At least I'm not the only one with a gift for being vague and disappointing. No - there is a whole subspecies of us and we really should be on dating probation.

I texted back: "Use smaller words." My one regret is disparagement is probably not 100% expressable via SMS. Oh well.

One distraction concluded. Officially over it.

At least now I will be able to write about that insane evening and my brush with death on Camp Street. Well, when I'm not aching all over and just ready for bed.

I am so fucking sick of being sick.

I went to my acupuncturist friend today who is back from Asia doing splendid charitable work like teaching blind people how to do acupuncture. He's really very good. There's very few people who I can trust with burning herbs close to my hair.

He says: "Here, I'll give you some to use at home. Sometimes I set my hair on fire, but I never get a cough."

Oh Quang, I love you dearly but this is exactly why I hire professionals.

Monday, February 25, 2008

Neighbor (new)

I met my new neighbor today. Mostly because I parked in her off-street spot since I have a lingering bug that will not go away and I did not feel like driving around the block again. But she was so incredibly nice about it - she just wrote me a note saying "Hey, when you need to get out, just tell me and I'll move my car." Then when I went to introduce myself she told me to park in her spot all I want on weekends because she's never home. Oh, I will.

She's from the coast, she adopted a Columbian son, she has great Virgin Mary paintings.

But the best part is that she is a special ed teacher. Which should be helpful in dealing with the rest of my neighbors.

For the rest, I've been taking a lot of time off from work/school etc. and still can't seem to get over this bug. I finally caved and went to my fave doctor at Student Health. Who pointed out that if I'm in bed and can't sleep, I need to get out of bed because then I'm just conditioning my body not to sleep in the bed. I actually found this incredibly helpful (and so much better than ambien which makes me cook oatmeal in the middle of the night, wake up the next morning not remembering why I cooked oatmeal and thanking God that at least I turned the burner off). So, I'm going to give it and the melatonin she recommended a shot - I really don't think I can lose much more sleep without doing something devastating. Expect lots of sleepless posts.


Friday, February 22, 2008


I went to a little happy hour after work and stopped by the gas station on Washington and Magazine for cigs on the way back. A well-dressed, well-manicure middle aged woman approaches me as I'm standing in line.

"Where can I get some liquour?" she asks.

"Hm. Probably your best bet is the A&P about three blocks down."

"Is it far?"

"No, not far at all. You could probably walk there."

"Good, because I'm supposed to be at work."


In other news, I have now officially turned into that girl who calls the Chinese restaurant and they already know what I'm going to order for take-out. Oh, so sad.

Wednesday, February 20, 2008


Of course I forgot to mention that at the end she's still thinking of him on the train and him in the car, so he drives like a madman to meet her at the station in Paris when her train arrives. And they embrace, and we know everything's going to be fine.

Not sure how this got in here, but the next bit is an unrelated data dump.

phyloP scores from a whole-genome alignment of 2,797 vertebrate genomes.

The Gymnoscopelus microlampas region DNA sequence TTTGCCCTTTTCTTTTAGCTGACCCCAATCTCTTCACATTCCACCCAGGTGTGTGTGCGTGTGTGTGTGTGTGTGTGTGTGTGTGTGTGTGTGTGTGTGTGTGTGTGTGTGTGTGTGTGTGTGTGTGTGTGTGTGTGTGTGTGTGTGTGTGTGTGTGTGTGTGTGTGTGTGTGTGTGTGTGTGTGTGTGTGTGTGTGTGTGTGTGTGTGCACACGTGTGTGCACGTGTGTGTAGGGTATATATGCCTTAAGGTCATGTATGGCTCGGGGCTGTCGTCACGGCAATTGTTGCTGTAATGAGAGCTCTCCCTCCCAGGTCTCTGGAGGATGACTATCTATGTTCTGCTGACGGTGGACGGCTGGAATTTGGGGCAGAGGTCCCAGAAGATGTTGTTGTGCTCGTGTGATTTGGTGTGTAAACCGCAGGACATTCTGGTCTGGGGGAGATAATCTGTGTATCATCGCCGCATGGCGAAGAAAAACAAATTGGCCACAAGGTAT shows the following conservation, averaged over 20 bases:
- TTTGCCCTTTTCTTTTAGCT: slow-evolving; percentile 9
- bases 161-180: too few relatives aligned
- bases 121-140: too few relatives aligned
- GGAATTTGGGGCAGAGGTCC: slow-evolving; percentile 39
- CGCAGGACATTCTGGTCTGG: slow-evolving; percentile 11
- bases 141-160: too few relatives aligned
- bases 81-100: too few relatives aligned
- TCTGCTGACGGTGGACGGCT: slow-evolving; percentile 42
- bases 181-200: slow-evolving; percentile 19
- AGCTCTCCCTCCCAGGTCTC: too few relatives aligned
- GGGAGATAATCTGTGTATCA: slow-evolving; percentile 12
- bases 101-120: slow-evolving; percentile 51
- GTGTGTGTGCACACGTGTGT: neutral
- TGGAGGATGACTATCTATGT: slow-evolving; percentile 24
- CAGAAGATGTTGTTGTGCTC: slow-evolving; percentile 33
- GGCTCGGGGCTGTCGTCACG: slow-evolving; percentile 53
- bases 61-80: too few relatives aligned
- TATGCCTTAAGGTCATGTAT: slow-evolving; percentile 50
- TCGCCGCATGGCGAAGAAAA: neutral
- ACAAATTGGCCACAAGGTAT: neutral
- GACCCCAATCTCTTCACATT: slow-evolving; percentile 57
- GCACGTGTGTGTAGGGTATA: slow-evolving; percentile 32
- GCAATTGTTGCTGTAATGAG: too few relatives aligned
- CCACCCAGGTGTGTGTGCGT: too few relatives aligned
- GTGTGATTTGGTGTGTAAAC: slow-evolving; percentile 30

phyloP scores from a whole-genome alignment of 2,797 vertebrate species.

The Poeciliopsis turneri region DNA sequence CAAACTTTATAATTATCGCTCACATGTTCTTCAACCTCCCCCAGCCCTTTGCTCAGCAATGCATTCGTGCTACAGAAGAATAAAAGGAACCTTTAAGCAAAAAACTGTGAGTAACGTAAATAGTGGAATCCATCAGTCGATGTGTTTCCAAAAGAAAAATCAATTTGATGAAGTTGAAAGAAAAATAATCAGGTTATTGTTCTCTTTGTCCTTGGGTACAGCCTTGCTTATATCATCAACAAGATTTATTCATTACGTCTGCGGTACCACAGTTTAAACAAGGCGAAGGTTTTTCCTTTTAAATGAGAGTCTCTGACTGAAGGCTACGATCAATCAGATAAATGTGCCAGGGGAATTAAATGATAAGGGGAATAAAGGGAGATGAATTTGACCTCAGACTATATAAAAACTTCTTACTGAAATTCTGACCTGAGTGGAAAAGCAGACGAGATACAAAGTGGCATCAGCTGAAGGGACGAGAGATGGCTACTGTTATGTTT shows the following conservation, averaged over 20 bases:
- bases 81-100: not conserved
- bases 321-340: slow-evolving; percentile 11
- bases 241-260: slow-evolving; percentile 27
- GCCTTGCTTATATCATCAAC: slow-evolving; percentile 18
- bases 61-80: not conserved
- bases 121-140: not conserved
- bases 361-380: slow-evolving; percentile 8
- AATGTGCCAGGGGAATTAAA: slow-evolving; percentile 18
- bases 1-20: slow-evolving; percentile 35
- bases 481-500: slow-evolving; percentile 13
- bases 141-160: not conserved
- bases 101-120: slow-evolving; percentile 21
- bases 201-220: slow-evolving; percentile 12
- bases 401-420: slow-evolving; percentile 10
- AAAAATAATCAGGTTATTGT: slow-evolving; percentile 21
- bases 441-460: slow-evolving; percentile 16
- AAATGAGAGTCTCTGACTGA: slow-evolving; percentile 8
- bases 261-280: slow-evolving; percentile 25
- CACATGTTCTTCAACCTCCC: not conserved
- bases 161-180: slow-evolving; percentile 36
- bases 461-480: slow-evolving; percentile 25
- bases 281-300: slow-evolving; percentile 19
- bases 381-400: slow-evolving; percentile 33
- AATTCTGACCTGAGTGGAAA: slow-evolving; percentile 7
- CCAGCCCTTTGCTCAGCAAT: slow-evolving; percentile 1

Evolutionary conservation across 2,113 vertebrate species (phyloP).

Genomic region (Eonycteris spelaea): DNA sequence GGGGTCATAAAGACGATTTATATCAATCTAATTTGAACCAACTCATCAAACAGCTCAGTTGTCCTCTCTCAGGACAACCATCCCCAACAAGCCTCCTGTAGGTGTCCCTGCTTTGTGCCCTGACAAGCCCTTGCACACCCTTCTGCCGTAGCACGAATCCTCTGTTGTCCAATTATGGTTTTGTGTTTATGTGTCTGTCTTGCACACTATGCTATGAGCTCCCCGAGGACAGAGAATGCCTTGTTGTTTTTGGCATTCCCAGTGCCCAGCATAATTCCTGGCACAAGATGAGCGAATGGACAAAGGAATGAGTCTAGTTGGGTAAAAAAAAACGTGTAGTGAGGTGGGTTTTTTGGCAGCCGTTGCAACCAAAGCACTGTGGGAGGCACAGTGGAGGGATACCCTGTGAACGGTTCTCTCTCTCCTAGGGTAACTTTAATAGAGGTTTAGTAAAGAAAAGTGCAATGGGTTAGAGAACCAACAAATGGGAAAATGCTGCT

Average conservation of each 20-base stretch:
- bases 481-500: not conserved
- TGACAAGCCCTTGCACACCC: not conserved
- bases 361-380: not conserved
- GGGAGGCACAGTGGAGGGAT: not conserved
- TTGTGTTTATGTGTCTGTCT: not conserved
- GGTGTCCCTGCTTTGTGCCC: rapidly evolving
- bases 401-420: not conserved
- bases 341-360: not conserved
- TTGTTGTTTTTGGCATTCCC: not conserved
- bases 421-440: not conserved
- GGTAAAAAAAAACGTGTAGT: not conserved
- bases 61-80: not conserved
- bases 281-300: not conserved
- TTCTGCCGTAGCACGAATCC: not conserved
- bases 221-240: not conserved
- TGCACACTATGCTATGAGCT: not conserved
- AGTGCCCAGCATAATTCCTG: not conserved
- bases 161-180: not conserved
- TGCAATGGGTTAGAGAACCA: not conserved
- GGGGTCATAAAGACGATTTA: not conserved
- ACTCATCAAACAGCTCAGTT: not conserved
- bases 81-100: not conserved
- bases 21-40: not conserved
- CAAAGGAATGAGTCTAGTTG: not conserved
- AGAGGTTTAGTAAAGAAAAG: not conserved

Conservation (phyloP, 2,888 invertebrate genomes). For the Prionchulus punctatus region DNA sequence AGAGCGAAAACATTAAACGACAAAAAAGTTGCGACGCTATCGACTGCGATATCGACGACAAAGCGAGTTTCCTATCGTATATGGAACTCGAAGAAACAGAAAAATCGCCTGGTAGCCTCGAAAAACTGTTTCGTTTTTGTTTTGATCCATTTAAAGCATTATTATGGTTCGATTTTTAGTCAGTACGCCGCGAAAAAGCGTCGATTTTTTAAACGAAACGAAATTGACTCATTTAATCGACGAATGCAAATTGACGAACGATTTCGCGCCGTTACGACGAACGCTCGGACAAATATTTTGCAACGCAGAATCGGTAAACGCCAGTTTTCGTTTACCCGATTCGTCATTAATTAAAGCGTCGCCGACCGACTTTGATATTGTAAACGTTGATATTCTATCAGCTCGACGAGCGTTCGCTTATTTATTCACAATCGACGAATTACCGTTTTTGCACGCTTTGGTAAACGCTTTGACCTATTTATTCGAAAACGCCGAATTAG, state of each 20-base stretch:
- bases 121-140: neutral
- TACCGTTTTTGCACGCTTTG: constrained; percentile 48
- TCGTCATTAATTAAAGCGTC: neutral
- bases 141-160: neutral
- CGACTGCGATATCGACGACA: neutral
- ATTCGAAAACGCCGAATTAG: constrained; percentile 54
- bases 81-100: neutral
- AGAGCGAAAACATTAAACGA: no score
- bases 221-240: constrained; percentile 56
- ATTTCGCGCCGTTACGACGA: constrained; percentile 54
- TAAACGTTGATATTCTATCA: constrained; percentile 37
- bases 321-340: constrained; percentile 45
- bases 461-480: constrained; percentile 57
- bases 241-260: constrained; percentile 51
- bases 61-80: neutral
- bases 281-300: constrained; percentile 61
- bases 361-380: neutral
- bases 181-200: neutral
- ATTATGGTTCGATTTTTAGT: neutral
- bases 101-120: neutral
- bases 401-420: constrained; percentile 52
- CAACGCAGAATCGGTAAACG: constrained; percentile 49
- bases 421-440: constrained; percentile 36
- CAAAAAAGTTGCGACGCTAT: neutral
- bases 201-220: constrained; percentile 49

See, it's so hard to let go of even serial killers when they seem like the type to do that.

I guess we'll just have to see.

In the meantime, life.


I've been feeling kind of bummed out lately about how the magic with this guy I met a couple of months before at a friend's party and saw again not too long ago completely burned bright and fizzled in the same evening. Lundi gras to be exact. I blame the vomitous and undressed crowds, getting stuck in the French Quarter with the parades, and the fact that we started the night out at Jean Lafitte's patio at the exact moment the guy came to clean the port-a-potty out. It was obviously a sign.

I know I shouldn't long to see him again (and keep obsessing about his 8:21am phone call with no message last Saturday) because I also learned during the night that he is probably a serial killer. But I guess serial killers are kind of charismatic. One day I will tell you all the story when I get over this little mini-crush. It involves a chalkboard in his kitchen with a list of "Things to Acquire." Shiver.

But the point being, I saw a movie tonight which was so beautiful and so right on the mark about that evening. Sorry for the rough translation from the French, but towards the end of A Man and A Woman when they finally consummate* this long drawn-out little romance they've been having, all she can think about are these beautiful images of being in love with her dead husband who will never be dead for her.

And so, after carefully and intellectually constructing this little dream world for themselves in which it will all be okay because the possibility of loving someone else is all there, they are left with unsavory crumbs. And he puts her on the train back to Paris (where they used to always drive back and forth when they were getting to know each other) and his monologue sums up the situation so beautifully, I wish I had seen this before. But it doesn't matter, because I know that I still did the right thing.

"Some Sundays start well and end badly. All the same, it's incredible - unbelievable to keep oneself from being happy. If I were to do it again, what else would I do? What else could I have done? Date her for months and months. It's the same thing - to force a relationship is to be in one."

Ah, the vindication of French drama. And the laughter from a friend's reading suggestion:


*For the record, we did not consummate anything. Mainly due to the chalkboard and other observed serial killer tendencies. Breathing is nice.

Tuesday, February 19, 2008


Yeah, so I've got the flu. Again. I haven't been sick in years and this is the second time around of wondering at what point I can request a spinal tap so that they can diagnose what I am convinced now is meningitis. Except, I know it's really just the flu and I'm kind of a big baby.